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Recording a small cathedral choir and organ
Old 25th February 2015
  #1
Gear interested
 

Thread Starter
Recording a small cathedral choir and organ

I've read some great advice on the forums already, but can't answer this dilemma:

I do hobbyist recordings of a small cathedral choir of around 30 singers and organ and own a single MKH30/40 pair which I use straight into a Sound Devices 722. Time to up my game!

I find mic placement is critical, but the results can be good. I'm after a richer sound though and the 722 is neutral in a flat way, rather than a spacious one.

I've been wondering about some alternatives:

Add a DAV BG-1 before line input of the 722.

Or a DAV BG-2 with some extra mics for choir or organ (I'd still like to keep individual track outputs for mixing, so would need an affordable line-input interface in place of the 722)

Or 4 mics into Apogee Quartet?

3 x MKH 20 on choir then MKH30/40 behind conductor and MKH30/40 raised up high for organ pipes? All into BG8 then RME UC and matrix the M/S pairs in DAW? This is my fantasy rig. Dream on.

I'm wondering which path is best for this type of classical/small ensemble recording? Just squeeze maximum sound from the 2 mics I've got, or record closer with multiple mics?
Old 25th February 2015
  #2
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boojum's Avatar
You can get excellent recordings with the Senn MS array you have. Look to Rolo 46 for examples of what can be accomplished with the same array into a 702. The SD pre's are good, in the 788's they could not be distinguished from the Nagra VI which some people think is as good as it gets.

Your sound will be most determined by the mics, their placement and what you do with the MS in post. If I were you I would get as good as I can with the MS/722 before I went to new pre's. The secret is in the placement of the mics. For organ recording you would be well off to get the MKH 20 as omni's have the bottom end that organs need to be recorded by. It should also give you a more spacious sound. And you know you are just dying to get that mic anyway.

If you want real expert advice on this, go to Rolo 46, a man who knows hos onions with Senn, SD and MS.

Last edited by boojum; 25th February 2015 at 07:17 AM..
Old 25th February 2015
  #3
Lives for gear
 

Seconded what boojum said (speaking as one who has used that same Sennheiser combination since about 1985 on just about every recording - though sometimes supplemented by various spots when absolutely necessary).

Some thoughts (IMHO, YMMV, etc) -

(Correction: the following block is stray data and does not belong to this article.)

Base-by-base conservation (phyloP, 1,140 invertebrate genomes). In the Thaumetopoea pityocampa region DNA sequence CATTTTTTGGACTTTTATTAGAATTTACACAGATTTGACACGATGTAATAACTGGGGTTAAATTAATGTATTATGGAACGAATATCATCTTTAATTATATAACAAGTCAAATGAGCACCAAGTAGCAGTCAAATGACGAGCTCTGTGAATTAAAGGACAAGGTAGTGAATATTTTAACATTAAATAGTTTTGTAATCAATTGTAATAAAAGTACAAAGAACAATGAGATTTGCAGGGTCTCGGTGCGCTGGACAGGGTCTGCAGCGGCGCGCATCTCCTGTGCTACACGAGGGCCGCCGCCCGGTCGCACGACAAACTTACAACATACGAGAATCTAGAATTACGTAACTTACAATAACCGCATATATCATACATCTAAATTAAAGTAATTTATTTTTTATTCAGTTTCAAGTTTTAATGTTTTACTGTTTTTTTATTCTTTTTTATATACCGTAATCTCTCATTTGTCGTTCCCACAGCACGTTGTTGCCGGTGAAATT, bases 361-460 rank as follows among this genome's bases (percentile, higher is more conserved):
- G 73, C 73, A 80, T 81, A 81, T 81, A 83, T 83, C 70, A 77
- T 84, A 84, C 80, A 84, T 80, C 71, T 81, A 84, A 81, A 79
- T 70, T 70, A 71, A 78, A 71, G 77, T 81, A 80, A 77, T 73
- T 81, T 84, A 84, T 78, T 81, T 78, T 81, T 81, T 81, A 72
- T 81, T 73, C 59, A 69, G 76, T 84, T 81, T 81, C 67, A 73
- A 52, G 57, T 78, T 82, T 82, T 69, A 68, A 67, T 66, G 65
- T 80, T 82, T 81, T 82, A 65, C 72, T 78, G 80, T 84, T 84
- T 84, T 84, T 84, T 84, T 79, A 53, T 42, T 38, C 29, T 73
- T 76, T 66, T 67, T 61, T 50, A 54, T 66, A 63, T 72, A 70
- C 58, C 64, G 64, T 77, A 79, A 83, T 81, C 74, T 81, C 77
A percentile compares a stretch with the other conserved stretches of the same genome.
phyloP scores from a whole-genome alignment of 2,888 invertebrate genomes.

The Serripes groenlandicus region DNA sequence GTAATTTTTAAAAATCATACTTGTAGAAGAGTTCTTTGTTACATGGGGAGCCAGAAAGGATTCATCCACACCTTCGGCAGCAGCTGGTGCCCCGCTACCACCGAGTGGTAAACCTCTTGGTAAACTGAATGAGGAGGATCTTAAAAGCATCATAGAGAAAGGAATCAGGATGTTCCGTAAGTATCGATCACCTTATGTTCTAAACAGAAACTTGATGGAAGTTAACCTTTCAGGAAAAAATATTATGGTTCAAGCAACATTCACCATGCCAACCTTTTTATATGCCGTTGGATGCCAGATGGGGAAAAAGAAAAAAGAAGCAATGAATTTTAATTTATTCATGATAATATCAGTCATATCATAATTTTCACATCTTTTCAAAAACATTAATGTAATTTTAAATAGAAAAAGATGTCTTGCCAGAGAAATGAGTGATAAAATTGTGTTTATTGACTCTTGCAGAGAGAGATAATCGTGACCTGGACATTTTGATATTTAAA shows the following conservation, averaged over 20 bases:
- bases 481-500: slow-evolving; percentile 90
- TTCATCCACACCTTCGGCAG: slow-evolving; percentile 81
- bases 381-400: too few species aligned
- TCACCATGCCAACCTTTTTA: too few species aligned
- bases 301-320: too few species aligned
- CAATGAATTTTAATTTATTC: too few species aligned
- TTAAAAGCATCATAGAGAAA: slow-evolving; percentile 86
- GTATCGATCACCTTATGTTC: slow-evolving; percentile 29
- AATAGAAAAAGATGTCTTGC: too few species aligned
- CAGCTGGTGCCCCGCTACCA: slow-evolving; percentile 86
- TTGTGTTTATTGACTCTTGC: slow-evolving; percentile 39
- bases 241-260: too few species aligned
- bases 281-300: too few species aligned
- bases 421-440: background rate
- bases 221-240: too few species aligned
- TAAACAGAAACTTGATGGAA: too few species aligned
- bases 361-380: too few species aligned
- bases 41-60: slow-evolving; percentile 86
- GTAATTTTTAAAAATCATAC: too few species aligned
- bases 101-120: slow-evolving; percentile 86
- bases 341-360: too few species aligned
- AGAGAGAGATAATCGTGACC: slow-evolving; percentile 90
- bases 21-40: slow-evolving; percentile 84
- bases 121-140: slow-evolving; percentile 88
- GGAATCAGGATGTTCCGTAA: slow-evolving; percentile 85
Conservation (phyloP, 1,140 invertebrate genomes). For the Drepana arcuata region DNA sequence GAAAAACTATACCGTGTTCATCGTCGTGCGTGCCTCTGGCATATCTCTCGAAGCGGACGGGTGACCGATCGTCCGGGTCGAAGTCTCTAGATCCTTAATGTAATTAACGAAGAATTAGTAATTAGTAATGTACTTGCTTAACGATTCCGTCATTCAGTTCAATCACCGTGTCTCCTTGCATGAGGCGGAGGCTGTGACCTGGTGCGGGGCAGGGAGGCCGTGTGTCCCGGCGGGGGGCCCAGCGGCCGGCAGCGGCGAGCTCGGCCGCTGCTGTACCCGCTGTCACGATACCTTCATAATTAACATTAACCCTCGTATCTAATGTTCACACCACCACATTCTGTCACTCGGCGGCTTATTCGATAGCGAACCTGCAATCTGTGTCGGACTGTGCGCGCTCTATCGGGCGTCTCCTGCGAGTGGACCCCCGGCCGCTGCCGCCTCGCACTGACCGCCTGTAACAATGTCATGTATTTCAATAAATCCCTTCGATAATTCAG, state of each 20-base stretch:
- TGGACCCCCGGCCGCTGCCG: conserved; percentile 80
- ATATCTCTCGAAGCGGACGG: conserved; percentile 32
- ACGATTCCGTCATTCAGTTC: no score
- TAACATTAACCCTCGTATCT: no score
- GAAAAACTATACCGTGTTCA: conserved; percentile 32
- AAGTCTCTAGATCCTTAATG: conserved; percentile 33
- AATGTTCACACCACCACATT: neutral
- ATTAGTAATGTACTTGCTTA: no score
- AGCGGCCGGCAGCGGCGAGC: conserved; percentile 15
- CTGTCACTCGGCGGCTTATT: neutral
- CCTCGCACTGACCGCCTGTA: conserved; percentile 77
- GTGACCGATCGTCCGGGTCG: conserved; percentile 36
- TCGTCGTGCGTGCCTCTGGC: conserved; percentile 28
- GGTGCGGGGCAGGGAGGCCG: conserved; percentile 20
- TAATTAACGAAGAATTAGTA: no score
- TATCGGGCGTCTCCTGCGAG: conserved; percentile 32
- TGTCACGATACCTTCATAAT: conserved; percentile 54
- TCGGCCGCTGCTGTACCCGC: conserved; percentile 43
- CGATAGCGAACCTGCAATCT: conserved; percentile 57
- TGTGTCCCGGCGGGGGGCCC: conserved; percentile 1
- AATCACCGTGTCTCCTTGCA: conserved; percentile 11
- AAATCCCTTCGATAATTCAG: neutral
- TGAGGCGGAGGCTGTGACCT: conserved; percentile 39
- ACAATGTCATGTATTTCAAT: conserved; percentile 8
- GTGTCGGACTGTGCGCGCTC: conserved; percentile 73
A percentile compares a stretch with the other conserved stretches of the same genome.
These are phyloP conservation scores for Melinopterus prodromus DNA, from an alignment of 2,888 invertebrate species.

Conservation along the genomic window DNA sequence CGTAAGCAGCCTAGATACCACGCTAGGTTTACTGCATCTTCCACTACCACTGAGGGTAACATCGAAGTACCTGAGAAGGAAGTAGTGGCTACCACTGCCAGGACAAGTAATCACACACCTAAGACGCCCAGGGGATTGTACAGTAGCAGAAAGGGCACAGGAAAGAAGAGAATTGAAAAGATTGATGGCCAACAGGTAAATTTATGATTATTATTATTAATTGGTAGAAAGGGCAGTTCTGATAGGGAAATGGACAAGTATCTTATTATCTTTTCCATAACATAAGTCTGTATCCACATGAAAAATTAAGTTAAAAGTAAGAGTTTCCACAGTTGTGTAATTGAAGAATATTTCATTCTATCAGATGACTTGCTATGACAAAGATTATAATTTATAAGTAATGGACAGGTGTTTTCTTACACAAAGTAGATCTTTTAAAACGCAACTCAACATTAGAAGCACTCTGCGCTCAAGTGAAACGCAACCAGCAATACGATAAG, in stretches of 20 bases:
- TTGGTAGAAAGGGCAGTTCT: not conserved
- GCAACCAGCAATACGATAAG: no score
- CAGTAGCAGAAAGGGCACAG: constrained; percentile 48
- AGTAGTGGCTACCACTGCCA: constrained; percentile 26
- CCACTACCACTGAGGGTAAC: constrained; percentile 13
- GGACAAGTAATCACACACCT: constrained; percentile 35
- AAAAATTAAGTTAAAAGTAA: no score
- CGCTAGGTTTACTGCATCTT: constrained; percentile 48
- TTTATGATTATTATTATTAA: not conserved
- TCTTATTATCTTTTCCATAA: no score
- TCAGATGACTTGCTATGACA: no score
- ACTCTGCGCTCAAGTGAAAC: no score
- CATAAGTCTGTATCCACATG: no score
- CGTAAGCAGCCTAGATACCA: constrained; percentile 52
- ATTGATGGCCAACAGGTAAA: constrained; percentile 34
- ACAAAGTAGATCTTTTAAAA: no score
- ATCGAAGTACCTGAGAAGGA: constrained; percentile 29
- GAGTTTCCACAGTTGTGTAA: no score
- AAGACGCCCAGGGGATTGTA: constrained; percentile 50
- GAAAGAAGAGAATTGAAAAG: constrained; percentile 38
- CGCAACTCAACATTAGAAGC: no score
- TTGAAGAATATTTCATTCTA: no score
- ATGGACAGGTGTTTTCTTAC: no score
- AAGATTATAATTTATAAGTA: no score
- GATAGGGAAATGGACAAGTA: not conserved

For me, the concept of a preamp that has any kind of character is all wrong. For me the ideal preamp is "a piece of wire with gain" and no noise with it, thank you. Mics have "character", likewise acoustic spaces, instruments, and mic placement adds to the mix. That's plenty enough character to contend with - the recording device and preamp should have the nearest possible thing to a ruler flat response. I used a Sennheiser MZA preamp designed to suit their mics (sold to me I think by John Willett??) but I think that's a bit long in the tooth now and no longer available.

If I were asked to record cathedral choir with organ and didn't know the group or space well, I'd be inclined to go along with the MS pair, a pair for the organ, and a pair for distant reverb pickup. Apart from the main pair, anything else would be deployed if strictly and evidently necessary. The pair for the organ would be required if optimum placement of the main pair for the choir lead to an imbalance with the organ, and the distant pair would be a matter of taste (and note that they'd tend to add ambient noise).

One thing musicians and conductors like is minimal fuss and quick setup. If you go in with a recorder with decent onboard preamps, a fine stereo pair, and a single cable wired for stereo (and one mic stand), you're popular from the outset. As soon as you add to that, the complexity and setup time and time-to-balance all start to balloon. Of course if the whole context is something high end such as Plush might be asked to do, then the client expectation is for that very complexity, and the whole hog is more welcome.

I used to do a great deal of mix-straight-to-stereo, but these days a multitrack recorder is, IMHO, the way to go for location recording where monitoring may be difficult. If I'm understanding your present rig correctly, it seems to me that your upgrade path would be to add more channels to your recording capability, plus a pair of mics suitable either for spots or for a second coincident pair. That package would cover a surprising amount of requirements of the kind of recording you seem to be doing.

But other may well disagree!

PS - any chance of you posting a sample of what you're currently getting?
Old 25th February 2015
  #4
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king2070lplaya's Avatar
Roger (Rolo46) definitely gets great results with his MS setups, they remind me very much of early Telarc discs and have a great sound and perspective overall.

Just to throw a different perspective at you:

My go-to choir setup is 4-5 mics across the front of the choir, and another pair further out to gel all together. So if it's a Capella choir, I'll probably use 4-5 omnis or subcard across depending on the room and size of the ensemble, and then maybe a coincident pair further away to give a bit of imaging.

If it's choir and an ensemble, usually the omnis will make up the more distant pair, and the choir spots will be more directional.